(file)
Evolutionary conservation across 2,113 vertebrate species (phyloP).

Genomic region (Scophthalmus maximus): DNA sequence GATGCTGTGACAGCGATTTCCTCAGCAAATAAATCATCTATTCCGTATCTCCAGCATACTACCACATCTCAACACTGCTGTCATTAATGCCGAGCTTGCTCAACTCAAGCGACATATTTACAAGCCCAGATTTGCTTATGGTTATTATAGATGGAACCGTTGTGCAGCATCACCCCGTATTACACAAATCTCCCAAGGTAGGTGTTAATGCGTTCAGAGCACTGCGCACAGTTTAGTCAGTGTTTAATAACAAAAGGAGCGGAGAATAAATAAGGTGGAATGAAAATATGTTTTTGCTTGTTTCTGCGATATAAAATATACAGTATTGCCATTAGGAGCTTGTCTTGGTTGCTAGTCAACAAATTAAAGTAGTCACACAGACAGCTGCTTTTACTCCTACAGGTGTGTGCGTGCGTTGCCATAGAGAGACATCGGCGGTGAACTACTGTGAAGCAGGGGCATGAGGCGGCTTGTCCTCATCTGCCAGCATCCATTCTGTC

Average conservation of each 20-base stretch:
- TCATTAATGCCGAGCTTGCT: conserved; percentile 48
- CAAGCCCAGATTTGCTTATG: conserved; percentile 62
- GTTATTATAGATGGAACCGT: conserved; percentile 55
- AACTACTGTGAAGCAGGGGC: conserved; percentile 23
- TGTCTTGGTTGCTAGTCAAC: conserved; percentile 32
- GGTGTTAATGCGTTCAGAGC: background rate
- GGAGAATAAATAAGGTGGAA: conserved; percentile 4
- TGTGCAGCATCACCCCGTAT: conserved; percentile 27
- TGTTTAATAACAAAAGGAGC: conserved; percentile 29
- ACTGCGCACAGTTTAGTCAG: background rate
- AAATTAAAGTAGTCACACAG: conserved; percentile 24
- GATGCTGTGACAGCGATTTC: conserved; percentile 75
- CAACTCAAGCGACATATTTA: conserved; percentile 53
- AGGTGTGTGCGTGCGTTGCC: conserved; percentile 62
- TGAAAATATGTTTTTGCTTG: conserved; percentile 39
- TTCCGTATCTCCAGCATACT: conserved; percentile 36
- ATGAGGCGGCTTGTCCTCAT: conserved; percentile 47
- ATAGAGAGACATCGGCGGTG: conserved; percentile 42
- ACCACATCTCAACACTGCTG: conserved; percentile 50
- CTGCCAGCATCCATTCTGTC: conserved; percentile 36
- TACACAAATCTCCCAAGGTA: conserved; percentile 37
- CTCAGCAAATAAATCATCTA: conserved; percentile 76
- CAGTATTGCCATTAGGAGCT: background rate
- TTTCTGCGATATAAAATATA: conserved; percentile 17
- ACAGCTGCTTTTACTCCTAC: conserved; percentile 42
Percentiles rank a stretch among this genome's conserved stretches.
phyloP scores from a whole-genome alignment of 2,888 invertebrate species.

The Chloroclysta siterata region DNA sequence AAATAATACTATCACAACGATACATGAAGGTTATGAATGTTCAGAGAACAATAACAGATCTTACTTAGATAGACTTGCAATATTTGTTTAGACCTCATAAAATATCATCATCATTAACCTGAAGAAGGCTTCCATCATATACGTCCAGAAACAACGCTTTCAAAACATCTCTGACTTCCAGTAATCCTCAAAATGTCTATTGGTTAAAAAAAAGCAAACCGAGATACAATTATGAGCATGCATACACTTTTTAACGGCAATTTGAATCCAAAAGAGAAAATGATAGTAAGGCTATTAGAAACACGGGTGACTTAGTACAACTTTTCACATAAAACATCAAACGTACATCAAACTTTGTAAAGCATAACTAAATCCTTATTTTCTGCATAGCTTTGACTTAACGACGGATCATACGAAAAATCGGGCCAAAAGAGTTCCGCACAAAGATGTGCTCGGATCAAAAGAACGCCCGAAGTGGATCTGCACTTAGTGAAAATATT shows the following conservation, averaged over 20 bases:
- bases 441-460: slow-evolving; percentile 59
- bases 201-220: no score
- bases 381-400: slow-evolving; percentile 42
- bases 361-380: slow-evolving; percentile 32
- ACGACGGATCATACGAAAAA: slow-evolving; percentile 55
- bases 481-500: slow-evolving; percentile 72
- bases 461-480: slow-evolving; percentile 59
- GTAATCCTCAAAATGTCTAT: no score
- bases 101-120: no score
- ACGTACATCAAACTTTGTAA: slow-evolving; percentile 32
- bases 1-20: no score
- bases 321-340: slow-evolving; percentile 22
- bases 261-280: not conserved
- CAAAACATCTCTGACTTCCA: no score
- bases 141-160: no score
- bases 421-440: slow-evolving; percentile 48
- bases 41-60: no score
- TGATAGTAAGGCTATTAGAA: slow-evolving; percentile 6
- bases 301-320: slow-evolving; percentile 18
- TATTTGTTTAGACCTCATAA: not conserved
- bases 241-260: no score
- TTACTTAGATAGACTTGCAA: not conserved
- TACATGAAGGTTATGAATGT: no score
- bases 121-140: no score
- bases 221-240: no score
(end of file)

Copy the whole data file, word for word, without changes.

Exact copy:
Evolutionary conservation across 2,113 vertebrate species (phyloP).

Genomic region (Scophthalmus maximus): DNA sequence GATGCTGTGACAGCGATTTCCTCAGCAAATAAATCATCTATTCCGTATCTCCAGCATACTACCACATCTCAACACTGCTGTCATTAATGCCGAGCTTGCTCAACTCAAGCGACATATTTACAAGCCCAGATTTGCTTATGGTTATTATAGATGGAACCGTTGTGCAGCATCACCCCGTATTACACAAATCTCCCAAGGTAGGTGTTAATGCGTTCAGAGCACTGCGCACAGTTTAGTCAGTGTTTAATAACAAAAGGAGCGGAGAATAAATAAGGTGGAATGAAAATATGTTTTTGCTTGTTTCTGCGATATAAAATATACAGTATTGCCATTAGGAGCTTGTCTTGGTTGCTAGTCAACAAATTAAAGTAGTCACACAGACAGCTGCTTTTACTCCTACAGGTGTGTGCGTGCGTTGCCATAGAGAGACATCGGCGGTGAACTACTGTGAAGCAGGGGCATGAGGCGGCTTGTCCTCATCTGCCAGCATCCATTCTGTC

Average conservation of each 20-base stretch:
- TCATTAATGCCGAGCTTGCT: conserved; percentile 48
- CAAGCCCAGATTTGCTTATG: conserved; percentile 62
- GTTATTATAGATGGAACCGT: conserved; percentile 55
- AACTACTGTGAAGCAGGGGC: conserved; percentile 23
- TGTCTTGGTTGCTAGTCAAC: conserved; percentile 32
- GGTGTTAATGCGTTCAGAGC: background rate
- GGAGAATAAATAAGGTGGAA: conserved; percentile 4
- TGTGCAGCATCACCCCGTAT: conserved; percentile 27
- TGTTTAATAACAAAAGGAGC: conserved; percentile 29
- ACTGCGCACAGTTTAGTCAG: background rate
- AAATTAAAGTAGTCACACAG: conserved; percentile 24
- GATGCTGTGACAGCGATTTC: conserved; percentile 75
- CAACTCAAGCGACATATTTA: conserved; percentile 53
- AGGTGTGTGCGTGCGTTGCC: conserved; percentile 62
- TGAAAATATGTTTTTGCTTG: conserved; percentile 39
- TTCCGTATCTCCAGCATACT: conserved; percentile 36
- ATGAGGCGGCTTGTCCTCAT: conserved; percentile 47
- ATAGAGAGACATCGGCGGTG: conserved; percentile 42
- ACCACATCTCAACACTGCTG: conserved; percentile 50
- CTGCCAGCATCCATTCTGTC: conserved; percentile 36
- TACACAAATCTCCCAAGGTA: conserved; percentile 37
- CTCAGCAAATAAATCATCTA: conserved; percentile 76
- CAGTATTGCCATTAGGAGCT: background rate
- TTTCTGCGATATAAAATATA: conserved; percentile 17
- ACAGCTGCTTTTACTCCTAC: conserved; percentile 42
Percentiles rank a stretch among this genome's conserved stretches.
phyloP scores from a whole-genome alignment of 2,888 invertebrate species.

The Chloroclysta siterata region DNA sequence AAATAATACTATCACAACGATACATGAAGGTTATGAATGTTCAGAGAACAATAACAGATCTTACTTAGATAGACTTGCAATATTTGTTTAGACCTCATAAAATATCATCATCATTAACCTGAAGAAGGCTTCCATCATATACGTCCAGAAACAACGCTTTCAAAACATCTCTGACTTCCAGTAATCCTCAAAATGTCTATTGGTTAAAAAAAAGCAAACCGAGATACAATTATGAGCATGCATACACTTTTTAACGGCAATTTGAATCCAAAAGAGAAAATGATAGTAAGGCTATTAGAAACACGGGTGACTTAGTACAACTTTTCACATAAAACATCAAACGTACATCAAACTTTGTAAAGCATAACTAAATCCTTATTTTCTGCATAGCTTTGACTTAACGACGGATCATACGAAAAATCGGGCCAAAAGAGTTCCGCACAAAGATGTGCTCGGATCAAAAGAACGCCCGAAGTGGATCTGCACTTAGTGAAAATATT shows the following conservation, averaged over 20 bases:
- bases 441-460: slow-evolving; percentile 59
- bases 201-220: no score
- bases 381-400: slow-evolving; percentile 42
- bases 361-380: slow-evolving; percentile 32
- ACGACGGATCATACGAAAAA: slow-evolving; percentile 55
- bases 481-500: slow-evolving; percentile 72
- bases 461-480: slow-evolving; percentile 59
- GTAATCCTCAAAATGTCTAT: no score
- bases 101-120: no score
- ACGTACATCAAACTTTGTAA: slow-evolving; percentile 32
- bases 1-20: no score
- bases 321-340: slow-evolving; percentile 22
- bases 261-280: not conserved
- CAAAACATCTCTGACTTCCA: no score
- bases 141-160: no score
- bases 421-440: slow-evolving; percentile 48
- bases 41-60: no score
- TGATAGTAAGGCTATTAGAA: slow-evolving; percentile 6
- bases 301-320: slow-evolving; percentile 18
- TATTTGTTTAGACCTCATAA: not conserved
- bases 241-260: no score
- TTACTTAGATAGACTTGCAA: not conserved
- TACATGAAGGTTATGAATGT: no score
- bases 121-140: no score
- bases 221-240: no score